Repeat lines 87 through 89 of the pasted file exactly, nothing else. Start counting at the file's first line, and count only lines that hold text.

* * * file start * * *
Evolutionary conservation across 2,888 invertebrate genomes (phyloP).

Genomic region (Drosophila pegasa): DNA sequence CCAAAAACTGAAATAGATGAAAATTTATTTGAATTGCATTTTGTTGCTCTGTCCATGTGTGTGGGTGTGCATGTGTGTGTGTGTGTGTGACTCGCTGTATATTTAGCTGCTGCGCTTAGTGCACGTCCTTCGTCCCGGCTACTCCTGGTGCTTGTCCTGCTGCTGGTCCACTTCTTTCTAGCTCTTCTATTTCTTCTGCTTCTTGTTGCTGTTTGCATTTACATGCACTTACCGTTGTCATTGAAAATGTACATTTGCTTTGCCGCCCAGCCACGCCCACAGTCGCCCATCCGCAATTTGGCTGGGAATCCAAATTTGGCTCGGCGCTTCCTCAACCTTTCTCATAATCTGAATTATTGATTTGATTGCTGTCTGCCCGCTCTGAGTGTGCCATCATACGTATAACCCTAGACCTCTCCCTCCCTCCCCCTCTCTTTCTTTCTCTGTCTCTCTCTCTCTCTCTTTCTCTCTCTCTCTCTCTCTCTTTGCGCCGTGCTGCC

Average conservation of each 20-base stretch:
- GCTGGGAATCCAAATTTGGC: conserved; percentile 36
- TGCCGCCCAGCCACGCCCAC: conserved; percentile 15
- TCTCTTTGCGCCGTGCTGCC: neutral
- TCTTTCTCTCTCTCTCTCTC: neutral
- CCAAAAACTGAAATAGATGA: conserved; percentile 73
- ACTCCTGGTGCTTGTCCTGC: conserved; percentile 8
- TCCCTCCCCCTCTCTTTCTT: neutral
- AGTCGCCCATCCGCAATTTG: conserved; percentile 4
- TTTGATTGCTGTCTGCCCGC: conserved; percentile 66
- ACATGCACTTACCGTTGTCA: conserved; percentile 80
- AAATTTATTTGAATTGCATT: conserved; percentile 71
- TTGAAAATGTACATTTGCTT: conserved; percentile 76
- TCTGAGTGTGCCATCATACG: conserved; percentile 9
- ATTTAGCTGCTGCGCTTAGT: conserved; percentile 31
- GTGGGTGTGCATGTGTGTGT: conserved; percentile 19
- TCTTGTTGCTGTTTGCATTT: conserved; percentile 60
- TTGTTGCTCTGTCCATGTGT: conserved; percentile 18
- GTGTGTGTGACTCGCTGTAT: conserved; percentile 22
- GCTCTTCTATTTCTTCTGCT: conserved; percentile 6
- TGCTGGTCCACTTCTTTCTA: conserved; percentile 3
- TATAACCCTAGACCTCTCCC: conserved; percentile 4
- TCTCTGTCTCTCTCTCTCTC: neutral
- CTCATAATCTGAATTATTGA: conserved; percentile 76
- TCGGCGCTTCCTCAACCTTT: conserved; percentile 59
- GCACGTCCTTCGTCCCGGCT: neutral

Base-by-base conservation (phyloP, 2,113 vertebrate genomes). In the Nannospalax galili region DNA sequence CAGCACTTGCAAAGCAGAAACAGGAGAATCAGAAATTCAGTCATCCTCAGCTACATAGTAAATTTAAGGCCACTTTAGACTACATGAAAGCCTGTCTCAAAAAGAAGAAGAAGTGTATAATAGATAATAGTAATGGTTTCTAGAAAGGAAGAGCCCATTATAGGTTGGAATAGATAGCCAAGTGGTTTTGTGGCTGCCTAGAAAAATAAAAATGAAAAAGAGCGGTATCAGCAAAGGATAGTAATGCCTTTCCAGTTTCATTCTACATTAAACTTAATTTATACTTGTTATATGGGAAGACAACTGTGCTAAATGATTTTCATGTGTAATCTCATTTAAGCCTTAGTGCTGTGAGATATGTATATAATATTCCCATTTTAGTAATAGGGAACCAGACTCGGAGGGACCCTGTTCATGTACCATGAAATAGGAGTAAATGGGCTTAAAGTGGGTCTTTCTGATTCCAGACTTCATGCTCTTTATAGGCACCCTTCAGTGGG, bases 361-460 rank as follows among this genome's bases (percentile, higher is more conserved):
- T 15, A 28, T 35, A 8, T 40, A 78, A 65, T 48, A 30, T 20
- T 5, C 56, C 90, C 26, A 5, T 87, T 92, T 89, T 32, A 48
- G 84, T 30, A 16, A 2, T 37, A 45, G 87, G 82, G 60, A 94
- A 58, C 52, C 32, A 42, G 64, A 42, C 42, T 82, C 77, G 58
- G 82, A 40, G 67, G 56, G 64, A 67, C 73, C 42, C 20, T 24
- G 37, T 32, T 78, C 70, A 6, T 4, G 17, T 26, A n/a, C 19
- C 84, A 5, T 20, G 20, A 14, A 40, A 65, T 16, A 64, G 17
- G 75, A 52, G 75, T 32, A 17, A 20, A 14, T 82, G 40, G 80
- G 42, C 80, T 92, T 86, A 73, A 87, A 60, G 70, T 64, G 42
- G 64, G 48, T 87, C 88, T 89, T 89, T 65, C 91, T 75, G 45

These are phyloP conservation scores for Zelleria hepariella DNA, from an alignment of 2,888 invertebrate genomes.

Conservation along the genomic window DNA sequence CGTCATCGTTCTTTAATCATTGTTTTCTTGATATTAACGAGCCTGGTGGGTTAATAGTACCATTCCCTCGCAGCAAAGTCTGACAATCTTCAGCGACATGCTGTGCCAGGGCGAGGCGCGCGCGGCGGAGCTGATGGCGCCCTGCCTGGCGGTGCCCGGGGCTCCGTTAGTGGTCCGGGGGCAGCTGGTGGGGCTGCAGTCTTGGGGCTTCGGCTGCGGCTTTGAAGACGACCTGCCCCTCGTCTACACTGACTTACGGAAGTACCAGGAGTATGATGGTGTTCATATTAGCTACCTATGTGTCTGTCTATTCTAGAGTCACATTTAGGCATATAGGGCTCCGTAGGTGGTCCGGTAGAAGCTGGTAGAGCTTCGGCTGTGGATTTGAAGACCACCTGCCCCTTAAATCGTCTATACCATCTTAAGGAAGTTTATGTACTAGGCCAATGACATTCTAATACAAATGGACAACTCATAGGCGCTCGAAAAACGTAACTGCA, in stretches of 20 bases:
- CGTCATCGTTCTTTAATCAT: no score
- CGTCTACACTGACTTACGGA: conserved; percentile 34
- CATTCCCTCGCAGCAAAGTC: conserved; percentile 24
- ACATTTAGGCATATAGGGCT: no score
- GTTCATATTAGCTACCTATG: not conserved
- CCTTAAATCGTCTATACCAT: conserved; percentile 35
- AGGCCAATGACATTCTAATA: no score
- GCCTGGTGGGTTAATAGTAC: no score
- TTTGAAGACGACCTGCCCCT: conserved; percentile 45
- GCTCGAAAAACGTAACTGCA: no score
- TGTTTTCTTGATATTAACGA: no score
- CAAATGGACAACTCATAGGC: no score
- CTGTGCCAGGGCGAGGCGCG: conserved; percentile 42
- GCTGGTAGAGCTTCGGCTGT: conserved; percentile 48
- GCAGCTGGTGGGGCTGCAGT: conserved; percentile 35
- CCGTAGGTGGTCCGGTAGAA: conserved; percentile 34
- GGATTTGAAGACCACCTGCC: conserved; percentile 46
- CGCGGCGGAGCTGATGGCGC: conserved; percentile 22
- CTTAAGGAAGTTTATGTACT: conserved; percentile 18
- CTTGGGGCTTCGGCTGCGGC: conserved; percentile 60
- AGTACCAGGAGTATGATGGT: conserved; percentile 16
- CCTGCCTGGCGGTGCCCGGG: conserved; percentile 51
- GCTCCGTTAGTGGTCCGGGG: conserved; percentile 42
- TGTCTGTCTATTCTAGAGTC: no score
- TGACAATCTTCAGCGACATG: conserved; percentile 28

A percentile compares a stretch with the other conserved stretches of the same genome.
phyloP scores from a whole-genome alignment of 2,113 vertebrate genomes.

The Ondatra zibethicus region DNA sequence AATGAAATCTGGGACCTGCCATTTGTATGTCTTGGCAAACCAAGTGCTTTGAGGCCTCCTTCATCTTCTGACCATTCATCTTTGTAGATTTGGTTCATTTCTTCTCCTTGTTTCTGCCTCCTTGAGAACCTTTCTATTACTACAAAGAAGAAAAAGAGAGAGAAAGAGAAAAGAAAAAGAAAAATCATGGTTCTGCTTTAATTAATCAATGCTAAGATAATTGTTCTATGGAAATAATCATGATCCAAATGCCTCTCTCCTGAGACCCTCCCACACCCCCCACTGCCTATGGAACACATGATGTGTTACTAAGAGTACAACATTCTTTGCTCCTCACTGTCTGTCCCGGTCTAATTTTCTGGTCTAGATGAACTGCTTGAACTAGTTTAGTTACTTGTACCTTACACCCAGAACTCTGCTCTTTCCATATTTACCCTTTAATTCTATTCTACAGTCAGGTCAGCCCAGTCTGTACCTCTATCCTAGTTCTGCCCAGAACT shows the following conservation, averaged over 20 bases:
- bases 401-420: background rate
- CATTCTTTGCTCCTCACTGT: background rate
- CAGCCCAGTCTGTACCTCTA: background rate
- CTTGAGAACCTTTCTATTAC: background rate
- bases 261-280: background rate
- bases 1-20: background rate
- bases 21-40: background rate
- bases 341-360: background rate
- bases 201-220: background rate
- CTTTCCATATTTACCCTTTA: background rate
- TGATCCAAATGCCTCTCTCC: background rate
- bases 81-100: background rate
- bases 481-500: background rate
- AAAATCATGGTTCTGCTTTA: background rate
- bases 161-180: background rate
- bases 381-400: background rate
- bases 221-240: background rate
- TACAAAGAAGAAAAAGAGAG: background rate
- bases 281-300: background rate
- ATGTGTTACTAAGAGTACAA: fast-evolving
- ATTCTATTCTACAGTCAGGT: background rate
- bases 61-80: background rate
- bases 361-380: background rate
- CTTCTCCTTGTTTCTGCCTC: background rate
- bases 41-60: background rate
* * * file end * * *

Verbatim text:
- TACAAAGAAGAAAAAGAGAG: background rate
- bases 281-300: background rate
- ATGTGTTACTAAGAGTACAA: fast-evolving